Birds and feathers are synonymous now, but what prompted their evolution?
Photograph: Rodrigo Buendia/AFP/Getty Images
by Dr Dave Hone
A common creationist canard is the supposedly unanswerable “what use is half a wing?”.
Apparently there to confound biologists, what it generally does is demonstrate the ignorance of the asker with respect to evolutionary theory. However, the actual broader question that is inferred – what use is a feather to a non-flying bird? – is both relevant and interesting.
The earliest filamentous feathers appeared in dinosaurs well before birds ever did, and were present in plenty of species that had no hope of taking to the air (though I for one would love to see a flying tyrannosaur).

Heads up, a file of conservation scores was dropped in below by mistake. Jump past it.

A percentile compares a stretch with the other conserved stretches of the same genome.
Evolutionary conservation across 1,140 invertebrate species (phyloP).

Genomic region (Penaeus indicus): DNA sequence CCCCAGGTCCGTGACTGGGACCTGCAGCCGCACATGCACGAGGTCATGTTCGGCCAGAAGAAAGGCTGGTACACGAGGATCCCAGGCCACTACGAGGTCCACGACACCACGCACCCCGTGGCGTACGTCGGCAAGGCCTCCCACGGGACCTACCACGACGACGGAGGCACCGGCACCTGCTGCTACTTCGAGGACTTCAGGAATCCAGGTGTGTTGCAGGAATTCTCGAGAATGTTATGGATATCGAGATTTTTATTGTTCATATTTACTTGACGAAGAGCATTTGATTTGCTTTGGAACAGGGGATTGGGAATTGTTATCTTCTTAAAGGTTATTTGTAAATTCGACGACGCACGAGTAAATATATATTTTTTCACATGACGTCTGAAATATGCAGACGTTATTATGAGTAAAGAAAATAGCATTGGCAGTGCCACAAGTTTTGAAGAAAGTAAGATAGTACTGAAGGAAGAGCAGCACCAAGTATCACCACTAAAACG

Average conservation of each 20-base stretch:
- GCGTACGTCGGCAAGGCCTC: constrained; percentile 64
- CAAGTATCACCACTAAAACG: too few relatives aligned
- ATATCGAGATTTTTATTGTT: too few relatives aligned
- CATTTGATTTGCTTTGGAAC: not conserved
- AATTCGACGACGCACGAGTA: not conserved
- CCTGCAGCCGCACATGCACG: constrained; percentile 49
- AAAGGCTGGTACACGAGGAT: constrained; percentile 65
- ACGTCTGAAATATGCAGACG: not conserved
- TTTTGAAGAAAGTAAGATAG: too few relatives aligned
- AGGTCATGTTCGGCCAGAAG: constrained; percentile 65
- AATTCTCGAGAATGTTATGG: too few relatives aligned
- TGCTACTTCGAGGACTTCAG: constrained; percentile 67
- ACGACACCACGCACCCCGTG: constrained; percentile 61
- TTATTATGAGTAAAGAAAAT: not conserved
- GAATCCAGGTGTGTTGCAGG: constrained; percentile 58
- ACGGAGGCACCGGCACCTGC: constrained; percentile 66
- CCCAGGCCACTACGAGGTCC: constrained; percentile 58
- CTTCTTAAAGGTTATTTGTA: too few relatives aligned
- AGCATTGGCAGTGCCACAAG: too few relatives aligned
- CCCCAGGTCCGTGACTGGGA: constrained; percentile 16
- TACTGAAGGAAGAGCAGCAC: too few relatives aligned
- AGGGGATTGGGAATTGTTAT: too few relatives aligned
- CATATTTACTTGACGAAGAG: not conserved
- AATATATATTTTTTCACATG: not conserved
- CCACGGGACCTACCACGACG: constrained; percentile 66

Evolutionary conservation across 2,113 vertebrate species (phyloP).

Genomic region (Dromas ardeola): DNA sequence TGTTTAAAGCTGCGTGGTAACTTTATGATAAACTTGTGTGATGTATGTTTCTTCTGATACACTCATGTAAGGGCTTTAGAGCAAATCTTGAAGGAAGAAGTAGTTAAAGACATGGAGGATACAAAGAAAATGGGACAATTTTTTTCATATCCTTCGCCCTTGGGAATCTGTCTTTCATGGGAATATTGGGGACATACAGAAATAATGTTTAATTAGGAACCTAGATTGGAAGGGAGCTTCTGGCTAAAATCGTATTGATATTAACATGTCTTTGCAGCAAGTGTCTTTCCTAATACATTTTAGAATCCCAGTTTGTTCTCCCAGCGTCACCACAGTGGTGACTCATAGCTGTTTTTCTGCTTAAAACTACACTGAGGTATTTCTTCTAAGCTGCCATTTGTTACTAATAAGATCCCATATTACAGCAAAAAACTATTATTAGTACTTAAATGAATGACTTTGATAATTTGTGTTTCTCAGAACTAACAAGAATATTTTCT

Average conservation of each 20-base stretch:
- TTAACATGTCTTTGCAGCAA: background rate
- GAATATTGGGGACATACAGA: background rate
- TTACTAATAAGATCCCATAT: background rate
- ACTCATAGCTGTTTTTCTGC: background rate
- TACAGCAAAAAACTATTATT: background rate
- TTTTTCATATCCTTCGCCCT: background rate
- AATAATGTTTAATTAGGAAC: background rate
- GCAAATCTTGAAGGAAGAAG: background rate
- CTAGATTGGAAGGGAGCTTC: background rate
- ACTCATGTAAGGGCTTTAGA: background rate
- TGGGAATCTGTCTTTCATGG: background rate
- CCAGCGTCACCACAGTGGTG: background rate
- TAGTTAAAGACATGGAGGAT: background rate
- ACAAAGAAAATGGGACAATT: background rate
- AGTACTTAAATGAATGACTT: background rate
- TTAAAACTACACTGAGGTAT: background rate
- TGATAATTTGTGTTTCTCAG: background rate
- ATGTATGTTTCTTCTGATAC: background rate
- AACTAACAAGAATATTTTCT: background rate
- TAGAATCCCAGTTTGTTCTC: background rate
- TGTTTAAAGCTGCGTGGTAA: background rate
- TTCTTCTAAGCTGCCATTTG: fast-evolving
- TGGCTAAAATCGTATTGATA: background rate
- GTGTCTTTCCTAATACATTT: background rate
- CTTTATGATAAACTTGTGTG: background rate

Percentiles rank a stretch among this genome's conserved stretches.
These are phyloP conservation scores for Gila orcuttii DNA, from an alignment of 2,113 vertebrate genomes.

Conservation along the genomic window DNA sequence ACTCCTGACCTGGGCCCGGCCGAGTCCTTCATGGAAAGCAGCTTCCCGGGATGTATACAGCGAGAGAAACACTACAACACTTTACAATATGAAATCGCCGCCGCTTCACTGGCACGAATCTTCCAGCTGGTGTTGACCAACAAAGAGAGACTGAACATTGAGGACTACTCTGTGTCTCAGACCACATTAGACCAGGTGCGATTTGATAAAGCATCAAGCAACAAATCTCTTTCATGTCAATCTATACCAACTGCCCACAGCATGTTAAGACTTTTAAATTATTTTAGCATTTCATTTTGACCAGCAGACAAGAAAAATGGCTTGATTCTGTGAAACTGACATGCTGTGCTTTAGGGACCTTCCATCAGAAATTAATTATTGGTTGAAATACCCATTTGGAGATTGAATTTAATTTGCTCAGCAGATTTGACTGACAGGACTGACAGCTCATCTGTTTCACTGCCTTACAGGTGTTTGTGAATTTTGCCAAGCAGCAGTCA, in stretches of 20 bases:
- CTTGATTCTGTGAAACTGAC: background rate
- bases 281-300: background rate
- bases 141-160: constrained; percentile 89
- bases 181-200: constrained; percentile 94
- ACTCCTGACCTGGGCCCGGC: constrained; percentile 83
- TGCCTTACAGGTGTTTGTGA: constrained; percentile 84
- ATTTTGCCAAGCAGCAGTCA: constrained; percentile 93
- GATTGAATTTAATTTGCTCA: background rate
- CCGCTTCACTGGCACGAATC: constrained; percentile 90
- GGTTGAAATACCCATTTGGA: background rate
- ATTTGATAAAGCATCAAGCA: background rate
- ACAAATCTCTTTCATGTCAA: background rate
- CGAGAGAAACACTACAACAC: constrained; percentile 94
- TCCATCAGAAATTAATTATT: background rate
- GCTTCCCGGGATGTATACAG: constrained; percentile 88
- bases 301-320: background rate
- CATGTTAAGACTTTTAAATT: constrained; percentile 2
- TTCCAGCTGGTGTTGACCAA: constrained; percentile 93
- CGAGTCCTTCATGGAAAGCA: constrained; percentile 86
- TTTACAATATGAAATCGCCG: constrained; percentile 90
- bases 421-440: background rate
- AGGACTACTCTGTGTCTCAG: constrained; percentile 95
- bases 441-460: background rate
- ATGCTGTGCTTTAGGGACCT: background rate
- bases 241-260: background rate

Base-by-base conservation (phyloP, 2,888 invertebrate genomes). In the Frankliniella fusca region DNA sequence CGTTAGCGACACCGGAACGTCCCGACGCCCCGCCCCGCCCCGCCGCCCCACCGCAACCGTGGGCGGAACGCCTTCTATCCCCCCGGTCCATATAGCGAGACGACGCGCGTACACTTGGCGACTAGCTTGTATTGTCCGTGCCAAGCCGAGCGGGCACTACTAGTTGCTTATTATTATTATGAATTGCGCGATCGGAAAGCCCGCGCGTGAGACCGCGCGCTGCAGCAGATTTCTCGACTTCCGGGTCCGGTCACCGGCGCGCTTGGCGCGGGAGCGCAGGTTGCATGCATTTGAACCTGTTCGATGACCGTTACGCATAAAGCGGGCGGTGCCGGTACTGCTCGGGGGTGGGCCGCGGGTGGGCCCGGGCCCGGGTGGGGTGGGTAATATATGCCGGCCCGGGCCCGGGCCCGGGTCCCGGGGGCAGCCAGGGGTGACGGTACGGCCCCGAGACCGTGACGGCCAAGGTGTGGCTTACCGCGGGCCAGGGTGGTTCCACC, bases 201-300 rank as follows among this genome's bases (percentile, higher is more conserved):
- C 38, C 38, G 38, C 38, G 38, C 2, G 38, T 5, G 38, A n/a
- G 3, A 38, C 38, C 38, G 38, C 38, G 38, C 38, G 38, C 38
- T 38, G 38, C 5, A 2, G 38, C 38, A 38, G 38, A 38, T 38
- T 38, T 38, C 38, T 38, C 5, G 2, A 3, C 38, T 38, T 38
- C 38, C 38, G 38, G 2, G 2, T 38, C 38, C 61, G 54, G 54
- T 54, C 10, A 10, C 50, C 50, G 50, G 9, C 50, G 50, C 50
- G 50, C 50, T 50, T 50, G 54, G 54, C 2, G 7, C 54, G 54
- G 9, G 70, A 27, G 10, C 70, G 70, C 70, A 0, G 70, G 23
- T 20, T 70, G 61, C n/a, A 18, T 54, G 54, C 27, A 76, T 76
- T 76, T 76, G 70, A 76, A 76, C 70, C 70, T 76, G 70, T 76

So then, what might their original function have been, and what prompted them to be maintained, grow larger and change over time?
The exact answer is sadly unknown. It is likely a number of factors in concert, or different ones having greater importance over others at various times, and piecing those fragments together is very tricky.
However, there are some strong leads and ideas, and for some feather types in some groups the answer is rather convincing.
To deal with the central issue though, there are in fact various things that feathers may offer animals aside from flight alone.
A quick look at living birds reveals plenty of possibilities, and almost all of them may be applied to various (or even all) dinosaurs that preceded true, powered flight.
There really are quite a few, so I’ll try to be brief, but it shows just how many selective pressures may have acted on feathers and led to their spread and development across the various dinosaurs that had them.